What is a Cohesive Bandage?

T. M. Robertson

A cohesive bandage is a type of bandage that adheres to itself but doesn't adhere to other surfaces, such as the skin. The most common use for cohesive bandages is to wrap limbs, and the bandages can be used on both humans and animals. Cohesive bandages are commonly found in first aid kits and can also be purchased in a variety of materials, shapes and sizes. Cohesive bandages are used to stop bleeding, immobilize joints, dress wounds, secure intravenous lines and keep surgical dressings in place. They also can help to control swelling, increase circulation, promote healing, treat ulcers and reduce inflammation.

Cohesive bandages are commonly found in first aid kits.
Cohesive bandages are commonly found in first aid kits.

Cohesive bandages are manufactured by knitting or weaving a combination of cotton, polymer yarns and latex into a stretchy gauze material. The material is lightweight, airy, durable and has great elasticity. Securing a cohesive bandage in place usually requires the use of clips or pins, but there are some adhesive bandages on the market that will function without the use of any additional fasteners. The bandages also come in a variety of colors, making them more appealing to children. Veterinarians prefer using cohesive bandages on animals because the material won't stick to hair or fur and can be easily removed.

Cohesive bandages usually wrap limbs on both humans and animals.
Cohesive bandages usually wrap limbs on both humans and animals.

When purchasing cohesive bandages, one typically will buy the material in rolls. The cohesive bandage material averages 1-6 inches (about 2.5-15.2 centimeters) in width, with 3-5 yards (about 0.9-4.6 meters) on a roll. Depending on the type and thickness of the cohesive bandage material, one can usually tear the material by hand to get the desired amount. When it cannot be torn by hand, it can be easily cut with a scissors. The bandage is flexible, breathable and comfortable to wear.

Cohesive bandages can be used to wrap sprains to reduce swelling.
Cohesive bandages can be used to wrap sprains to reduce swelling.

The uses for adhesive bandages are numerous. When using a cohesive bandage for compression, it's important for the user to regulate the tightness of the wrap. One should make sure that the bandage is tight enough to compress the area but not tight enough to cut off circulation completely.

Cohesive bandages can be purchased online, in pharmacies or at drug stores, or they can be handed out by physicians and rehabilitation specialists. The bandages are very inexpensive. When comparing cohesive bandages for purchase, one should look for the overall quality, durability, flexibility and porousness. The materials used to make the bandage should also be considered. Cotton is preferred over latex because it's more absorbent and typically doesn't cause allergic reactions.

Cohesive bandages are designed to stick to themselves but not to wounds or surrounding skin.
Cohesive bandages are designed to stick to themselves but not to wounds or surrounding skin.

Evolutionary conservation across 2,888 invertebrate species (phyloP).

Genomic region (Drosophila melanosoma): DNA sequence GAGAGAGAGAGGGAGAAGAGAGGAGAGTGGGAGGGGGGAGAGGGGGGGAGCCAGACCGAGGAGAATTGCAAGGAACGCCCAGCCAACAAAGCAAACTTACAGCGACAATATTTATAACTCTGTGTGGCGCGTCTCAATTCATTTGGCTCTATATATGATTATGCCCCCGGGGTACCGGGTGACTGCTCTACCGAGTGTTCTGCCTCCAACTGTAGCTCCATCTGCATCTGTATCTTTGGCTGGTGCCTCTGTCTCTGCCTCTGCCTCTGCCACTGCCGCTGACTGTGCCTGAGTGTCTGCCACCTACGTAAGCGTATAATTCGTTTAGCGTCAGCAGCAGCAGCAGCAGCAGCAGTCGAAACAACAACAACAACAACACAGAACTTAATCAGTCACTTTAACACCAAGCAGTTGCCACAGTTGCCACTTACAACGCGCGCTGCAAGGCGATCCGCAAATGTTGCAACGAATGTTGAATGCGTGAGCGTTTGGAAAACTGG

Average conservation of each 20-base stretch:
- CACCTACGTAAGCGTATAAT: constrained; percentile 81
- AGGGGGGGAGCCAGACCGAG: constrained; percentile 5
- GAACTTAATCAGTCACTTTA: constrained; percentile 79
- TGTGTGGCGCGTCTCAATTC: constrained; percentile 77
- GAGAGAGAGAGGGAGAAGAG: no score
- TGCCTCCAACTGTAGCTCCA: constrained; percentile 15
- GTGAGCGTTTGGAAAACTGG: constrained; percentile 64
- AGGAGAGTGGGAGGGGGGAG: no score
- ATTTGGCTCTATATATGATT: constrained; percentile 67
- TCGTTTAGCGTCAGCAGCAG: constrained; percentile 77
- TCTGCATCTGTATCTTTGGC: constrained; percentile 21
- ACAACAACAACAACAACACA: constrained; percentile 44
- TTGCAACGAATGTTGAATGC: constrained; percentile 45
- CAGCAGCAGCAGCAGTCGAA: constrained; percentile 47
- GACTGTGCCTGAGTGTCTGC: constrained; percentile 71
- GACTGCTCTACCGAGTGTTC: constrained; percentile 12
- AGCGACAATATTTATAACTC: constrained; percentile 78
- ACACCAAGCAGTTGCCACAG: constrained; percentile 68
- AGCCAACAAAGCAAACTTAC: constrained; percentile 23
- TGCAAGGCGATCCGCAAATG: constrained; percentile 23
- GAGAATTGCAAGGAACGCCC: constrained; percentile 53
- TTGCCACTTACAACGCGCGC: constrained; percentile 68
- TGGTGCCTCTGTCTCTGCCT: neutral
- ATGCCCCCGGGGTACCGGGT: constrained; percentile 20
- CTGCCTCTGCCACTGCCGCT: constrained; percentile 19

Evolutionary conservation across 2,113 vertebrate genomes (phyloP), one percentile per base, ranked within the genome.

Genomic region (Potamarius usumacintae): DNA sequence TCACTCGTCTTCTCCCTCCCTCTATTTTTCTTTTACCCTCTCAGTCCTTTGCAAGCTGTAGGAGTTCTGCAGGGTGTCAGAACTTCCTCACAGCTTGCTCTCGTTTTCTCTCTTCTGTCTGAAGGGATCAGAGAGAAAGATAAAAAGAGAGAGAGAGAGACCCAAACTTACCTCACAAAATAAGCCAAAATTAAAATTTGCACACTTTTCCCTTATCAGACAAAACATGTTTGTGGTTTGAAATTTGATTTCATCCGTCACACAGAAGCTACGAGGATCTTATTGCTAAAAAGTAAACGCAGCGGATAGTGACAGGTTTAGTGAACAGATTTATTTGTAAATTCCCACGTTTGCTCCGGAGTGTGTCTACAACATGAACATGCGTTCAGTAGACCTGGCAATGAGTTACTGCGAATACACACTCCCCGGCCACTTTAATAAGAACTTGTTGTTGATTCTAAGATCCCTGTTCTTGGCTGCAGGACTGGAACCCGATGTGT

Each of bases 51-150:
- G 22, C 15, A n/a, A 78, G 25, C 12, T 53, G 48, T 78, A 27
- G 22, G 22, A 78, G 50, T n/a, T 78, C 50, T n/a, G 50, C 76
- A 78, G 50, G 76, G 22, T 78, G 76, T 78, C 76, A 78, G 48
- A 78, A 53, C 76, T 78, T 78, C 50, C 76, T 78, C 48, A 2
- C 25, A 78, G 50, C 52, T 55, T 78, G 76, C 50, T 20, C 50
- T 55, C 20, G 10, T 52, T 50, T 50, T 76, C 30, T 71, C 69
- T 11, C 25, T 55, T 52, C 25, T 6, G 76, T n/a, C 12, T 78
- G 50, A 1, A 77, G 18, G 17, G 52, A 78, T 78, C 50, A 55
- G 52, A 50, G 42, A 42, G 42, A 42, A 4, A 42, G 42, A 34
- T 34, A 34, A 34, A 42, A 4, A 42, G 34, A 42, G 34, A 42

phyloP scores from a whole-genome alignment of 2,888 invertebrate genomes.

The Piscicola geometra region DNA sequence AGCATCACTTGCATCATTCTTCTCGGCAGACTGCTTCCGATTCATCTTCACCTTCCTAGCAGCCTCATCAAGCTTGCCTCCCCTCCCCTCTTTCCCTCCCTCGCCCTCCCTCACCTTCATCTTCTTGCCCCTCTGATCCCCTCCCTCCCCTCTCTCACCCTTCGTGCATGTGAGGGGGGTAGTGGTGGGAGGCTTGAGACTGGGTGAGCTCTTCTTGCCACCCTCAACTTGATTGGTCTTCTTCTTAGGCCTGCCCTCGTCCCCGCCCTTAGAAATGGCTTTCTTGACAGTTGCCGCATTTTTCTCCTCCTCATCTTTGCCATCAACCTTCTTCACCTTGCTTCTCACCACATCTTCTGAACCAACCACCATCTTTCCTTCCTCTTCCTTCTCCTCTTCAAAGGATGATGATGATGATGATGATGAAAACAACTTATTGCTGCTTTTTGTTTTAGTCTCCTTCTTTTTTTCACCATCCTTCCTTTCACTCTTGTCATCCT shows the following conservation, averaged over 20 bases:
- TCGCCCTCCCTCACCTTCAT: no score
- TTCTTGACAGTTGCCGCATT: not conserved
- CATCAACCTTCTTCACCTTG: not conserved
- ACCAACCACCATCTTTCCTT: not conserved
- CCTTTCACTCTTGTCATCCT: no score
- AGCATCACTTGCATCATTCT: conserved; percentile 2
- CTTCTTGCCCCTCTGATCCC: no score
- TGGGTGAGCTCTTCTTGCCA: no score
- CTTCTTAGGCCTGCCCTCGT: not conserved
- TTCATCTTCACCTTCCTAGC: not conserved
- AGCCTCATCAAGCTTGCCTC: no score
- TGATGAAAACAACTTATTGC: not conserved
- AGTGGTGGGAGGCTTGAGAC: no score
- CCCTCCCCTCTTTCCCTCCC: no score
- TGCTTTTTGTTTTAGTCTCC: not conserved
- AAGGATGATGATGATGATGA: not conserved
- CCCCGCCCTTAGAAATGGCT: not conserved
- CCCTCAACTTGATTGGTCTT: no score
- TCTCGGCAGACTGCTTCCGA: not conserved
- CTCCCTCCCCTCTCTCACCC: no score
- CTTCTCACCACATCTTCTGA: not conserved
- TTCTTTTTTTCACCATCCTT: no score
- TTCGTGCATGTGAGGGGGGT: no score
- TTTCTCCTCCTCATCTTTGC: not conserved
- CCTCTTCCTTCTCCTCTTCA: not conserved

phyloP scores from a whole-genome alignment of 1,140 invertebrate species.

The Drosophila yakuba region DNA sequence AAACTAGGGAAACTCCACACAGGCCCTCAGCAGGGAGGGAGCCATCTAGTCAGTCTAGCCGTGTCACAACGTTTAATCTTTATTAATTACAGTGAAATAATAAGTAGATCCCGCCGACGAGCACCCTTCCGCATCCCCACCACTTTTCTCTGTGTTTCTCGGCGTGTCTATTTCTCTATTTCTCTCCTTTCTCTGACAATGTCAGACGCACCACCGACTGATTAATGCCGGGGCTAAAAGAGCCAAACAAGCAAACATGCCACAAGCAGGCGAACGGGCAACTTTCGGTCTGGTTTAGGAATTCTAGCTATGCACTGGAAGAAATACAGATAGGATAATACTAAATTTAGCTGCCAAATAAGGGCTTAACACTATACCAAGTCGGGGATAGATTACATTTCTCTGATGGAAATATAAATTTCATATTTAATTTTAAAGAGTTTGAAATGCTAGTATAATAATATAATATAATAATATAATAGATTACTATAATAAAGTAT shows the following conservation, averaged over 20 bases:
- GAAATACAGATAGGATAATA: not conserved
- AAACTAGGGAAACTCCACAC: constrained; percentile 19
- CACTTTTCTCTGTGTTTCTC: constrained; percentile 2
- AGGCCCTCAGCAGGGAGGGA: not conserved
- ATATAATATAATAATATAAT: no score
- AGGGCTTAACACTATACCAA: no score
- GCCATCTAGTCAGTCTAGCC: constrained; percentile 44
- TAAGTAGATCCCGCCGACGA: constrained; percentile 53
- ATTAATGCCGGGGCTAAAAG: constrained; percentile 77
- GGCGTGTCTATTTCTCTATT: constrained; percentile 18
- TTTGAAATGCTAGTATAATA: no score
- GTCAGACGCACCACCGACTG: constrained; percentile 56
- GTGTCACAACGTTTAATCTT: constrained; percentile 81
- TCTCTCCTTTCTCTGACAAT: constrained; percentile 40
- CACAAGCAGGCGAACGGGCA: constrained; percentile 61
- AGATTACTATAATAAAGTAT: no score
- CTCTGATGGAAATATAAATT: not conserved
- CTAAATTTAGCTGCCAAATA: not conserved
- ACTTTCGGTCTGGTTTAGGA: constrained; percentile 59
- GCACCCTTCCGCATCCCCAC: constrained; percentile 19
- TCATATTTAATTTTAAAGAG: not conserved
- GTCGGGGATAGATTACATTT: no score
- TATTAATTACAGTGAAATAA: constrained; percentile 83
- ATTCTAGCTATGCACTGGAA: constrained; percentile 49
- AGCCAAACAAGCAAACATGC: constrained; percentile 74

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Discussion Comments


@orangey03 – My daughter's doctor uses cohesive bandages like this whenever he gives her a shot or draws blood, because she panics when she sees a sticky bandage. She is so scared of the pain of ripping one off that she refuses to wear one.

The doctor and his nurse have learned that she needs the hot pink cohesive bandage. She loves the color, and as long as she knows that is what she will be getting after the needle has been removed, she doesn't cry.

She keeps the bandage on for longer than necessary after we get home. To her, it's like pretty jewelry. It's strange how color can affect someone's perspective on something like a bandage.


My vet used a cohesive bandage on my dog's paw pad after she cut it on something. We were unable to stop the bleeding, so we had to take her in to get stitches.

Even though the stitches were in place, the vet said it was important to keep the area bandaged and keep her from moving around a lot for three days. We had to change the bandage once a day, and she gave us a roll of the material to use each time.

This type of bandage was ideal for my dog, because it was tough to chew through. It also had a bitter taste to it to deter her from trying.

She wasn't happy about being confined for three days, but she didn't complain when we changed her bandage. I think in some way, she knew it was doing her some good. It didn't cause her any pain, because it didn't pull off any of her fur when we removed it.


I love cohesive flexible bandages, because they don't restrict your movement. My daughter plays soccer, and she is always getting scrapes on her knees. I use cohesive bandages to cover her injuries, because she can still run around with them on.

One time, she did get a more serious knee injury. The doctor used a cohesive bandage, but he wrapped it tightly, because it was suppose to immobilize the area.

She had to go back to him often to have the tightness of the bandage adjusted. I think it was the only thing that kept her from hurting herself again, because she absolutely could not play soccer with it on.


Every time that a nurse draws blood from my inner elbow, she uses a cohesive bandage to secure a cotton ball to the puncture site. The bandage holds the cotton in place to stop the bleeding, and the material adheres to itself, so she doesn't have to use pins.

I prefer this type of bandage to the stick-on kind. The ones with sticky material on them can leave bruises if left on my skin for too long, but cohesive bandages never leave anything but a strange pattern behind that soon fades.

All I have to do to remove it is find the end of it and pull it up and over. It holds on tightly until you pull on it, and then it comes off fairly easily.

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